If one looks hard enough at anything they'll eventually find negative aspects, and the BK9 is no different. However those negatives are minor in nature and have to do more with the features rather than the blade itself.
First is the grivory handles, while quite strong, are definitely slippery. This can be addressed by roughing it up a little with sandpaper, switching to the aftermarket micarta grips, or simply wrapping the handle in paracord; this has the added benefit of protecting the hand from the bolt heads that have a tendency to poke your palms.
Second is the handle design itself. If one intends to use this as a fighting knife (and it is so very tempting with the balance of the blade and its light weight) they'll need to take care to prevent their hand from sliding onto the blade and getting cut. If the forward finger guard were even a half inch longer this problem would easily be alleviated.
Third is the lack of the BK13 companion blade from earlier releases. While not a major problem in itself it's certainly a disappointment to those that don't want to pay the extra $20 to complete the set.
All things considered it's very hard to go wrong with the BK9 for any purpose, be it camping, survival or other purposes.
22 of 25 people found the following review helpful
on November 6, 2009
Much like another reviewer of this knife, I took my new BK-9 out into the woods along with a, twice the price, competitors knife to compare them; clearing brush, splitting wood, chopping fallen logs, slicing a cardboard box into strips... . It would be wrong to claim that one knife was the better of the other, since their performance was evenly matched, including the balance of each. The BK-9 showed its worth particularly when chopping; it's quite formidable, able to chop through small saplings with a single swing. After working the knife, it would still easily push cut through newspaper, without so much as a stopping.
I own three Camillus-made Beckers, and consider the Ka-Bar offerings to be at least as good as the earlier version. The handle has been trimmed down, and the contour smoothed out for a more comfortable grip, when compared to a Camillus. There's also a surpise knife which has it's own slot in the nylon sheath.
Well made, dependable, at home preparing a meal or building a campsite shelter...
quite a value.
14 of 15 people found the following review helpful
on June 24, 2013
First...let me review the Kabar BK9 before I share with you my 5 knives I believe one should own...IMO!
Second...take a look at my custom BK9 (picture uploaded): New handles, New hardware and a forced custom patina!!
I purchased the Ka-Bar Becker BK9 after reading review after review and figured, "go for it". I am glad I did. So will you!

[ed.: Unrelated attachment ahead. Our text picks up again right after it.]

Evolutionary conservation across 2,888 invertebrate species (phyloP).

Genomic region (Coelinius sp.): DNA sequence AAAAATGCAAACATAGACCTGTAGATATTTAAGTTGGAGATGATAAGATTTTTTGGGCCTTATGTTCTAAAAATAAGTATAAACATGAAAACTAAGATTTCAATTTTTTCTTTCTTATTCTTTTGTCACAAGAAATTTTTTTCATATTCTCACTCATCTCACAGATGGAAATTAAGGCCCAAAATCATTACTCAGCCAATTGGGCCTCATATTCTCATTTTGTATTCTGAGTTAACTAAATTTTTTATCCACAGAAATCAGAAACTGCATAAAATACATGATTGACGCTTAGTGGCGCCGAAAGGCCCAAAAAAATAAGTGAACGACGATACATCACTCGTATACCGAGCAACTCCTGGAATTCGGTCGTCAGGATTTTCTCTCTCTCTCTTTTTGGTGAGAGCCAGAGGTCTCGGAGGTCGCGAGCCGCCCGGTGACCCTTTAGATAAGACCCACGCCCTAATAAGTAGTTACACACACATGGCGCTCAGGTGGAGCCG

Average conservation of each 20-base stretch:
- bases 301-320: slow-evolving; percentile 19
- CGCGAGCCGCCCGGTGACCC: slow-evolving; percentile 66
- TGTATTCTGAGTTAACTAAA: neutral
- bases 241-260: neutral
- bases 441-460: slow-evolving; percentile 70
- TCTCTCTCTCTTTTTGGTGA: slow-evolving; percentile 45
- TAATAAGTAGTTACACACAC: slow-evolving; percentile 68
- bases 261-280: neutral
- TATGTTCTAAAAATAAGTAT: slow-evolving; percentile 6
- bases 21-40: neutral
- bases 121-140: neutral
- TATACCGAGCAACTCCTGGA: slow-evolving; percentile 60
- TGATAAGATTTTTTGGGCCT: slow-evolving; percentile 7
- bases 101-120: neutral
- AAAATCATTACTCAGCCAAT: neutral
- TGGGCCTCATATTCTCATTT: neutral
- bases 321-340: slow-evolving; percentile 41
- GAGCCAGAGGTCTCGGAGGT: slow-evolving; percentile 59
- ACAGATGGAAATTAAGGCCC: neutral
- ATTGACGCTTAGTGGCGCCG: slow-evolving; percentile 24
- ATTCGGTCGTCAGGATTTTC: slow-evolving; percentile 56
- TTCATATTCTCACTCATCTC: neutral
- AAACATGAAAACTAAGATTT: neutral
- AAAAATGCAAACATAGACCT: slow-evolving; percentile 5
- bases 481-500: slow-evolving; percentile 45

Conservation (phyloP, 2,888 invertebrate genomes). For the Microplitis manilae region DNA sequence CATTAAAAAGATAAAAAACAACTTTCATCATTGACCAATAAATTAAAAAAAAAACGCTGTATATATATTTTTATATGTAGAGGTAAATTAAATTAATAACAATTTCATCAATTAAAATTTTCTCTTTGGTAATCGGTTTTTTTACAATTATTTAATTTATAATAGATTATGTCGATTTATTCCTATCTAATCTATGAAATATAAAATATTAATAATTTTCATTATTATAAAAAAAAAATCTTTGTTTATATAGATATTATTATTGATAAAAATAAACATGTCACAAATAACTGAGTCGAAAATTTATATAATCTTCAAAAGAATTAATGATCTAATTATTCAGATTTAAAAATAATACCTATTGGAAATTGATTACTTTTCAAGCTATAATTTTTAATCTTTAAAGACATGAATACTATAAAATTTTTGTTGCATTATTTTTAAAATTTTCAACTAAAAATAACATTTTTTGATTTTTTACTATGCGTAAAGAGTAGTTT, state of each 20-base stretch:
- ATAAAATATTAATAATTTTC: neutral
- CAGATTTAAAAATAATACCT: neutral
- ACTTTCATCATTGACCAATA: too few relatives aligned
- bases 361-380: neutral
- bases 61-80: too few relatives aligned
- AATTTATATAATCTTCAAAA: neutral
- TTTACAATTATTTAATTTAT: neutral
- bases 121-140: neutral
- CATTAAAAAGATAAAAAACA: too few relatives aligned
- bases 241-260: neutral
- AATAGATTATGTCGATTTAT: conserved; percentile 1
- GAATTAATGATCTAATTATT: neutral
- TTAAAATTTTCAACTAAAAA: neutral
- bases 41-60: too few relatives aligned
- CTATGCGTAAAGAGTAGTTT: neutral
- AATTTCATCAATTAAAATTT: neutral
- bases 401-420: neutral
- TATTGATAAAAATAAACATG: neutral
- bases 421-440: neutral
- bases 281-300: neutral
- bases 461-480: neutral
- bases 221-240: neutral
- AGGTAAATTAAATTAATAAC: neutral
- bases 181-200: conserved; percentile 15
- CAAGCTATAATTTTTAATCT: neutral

I wanted a knife to get a job done quickly and efficiently and the BK9 measures up. First, for batoning...this knife "breezed" through 3 to 4 inch logs with no issue. Also, when it came to chopping, it did a great job. Overall weight and design make this a excellent work horse at any campsite or tool box.
The handle is a bit slick, so I tied some paracord to the end where I loop it around my hand for safe keeping. I replaced the handles with micarta grips with stainless steel hardware.
As one knife can't do it all, here are my 5 knives that I use, depending on the application that, IMO, all should own and keep handy: :-)
2.) Ken Onion Boa with SpeedSafe Technology. This small pocket folding knife measures just 2-3/4 inches long when closed and weighs only 1.7 ounces. This small pocket folding knife is great for your pocket and wouldn't scare most people when you deploy it.
3.) Zero Tolerance 350 Folding Knife with Speed Safe Technology. This knife is ideal for sporting and work situations in which one-handed opening is easier and safer, such as when hunting, fishing, or working with your hands on the jobsite. You can even easily deploy the blade in combat gloves using the large, ambidextrous thumb stud or blade protrusion.
4.) The DPx HEST fixed blade knife. Ideal choice for an EDC style survival knife. It's big enough without being too big and it is a very high quality thick blade that will stand up to some serious punishment.
5.) The KA- BAR Black Serrated Edge Fixed Fighting Knife measuring 11 3/4 inches long. This is my one knife that can do it all. If I had to baton...If I had to chop wood...If I had to... etc. This is attached to my bug out bag as I wanted one knife for many functions.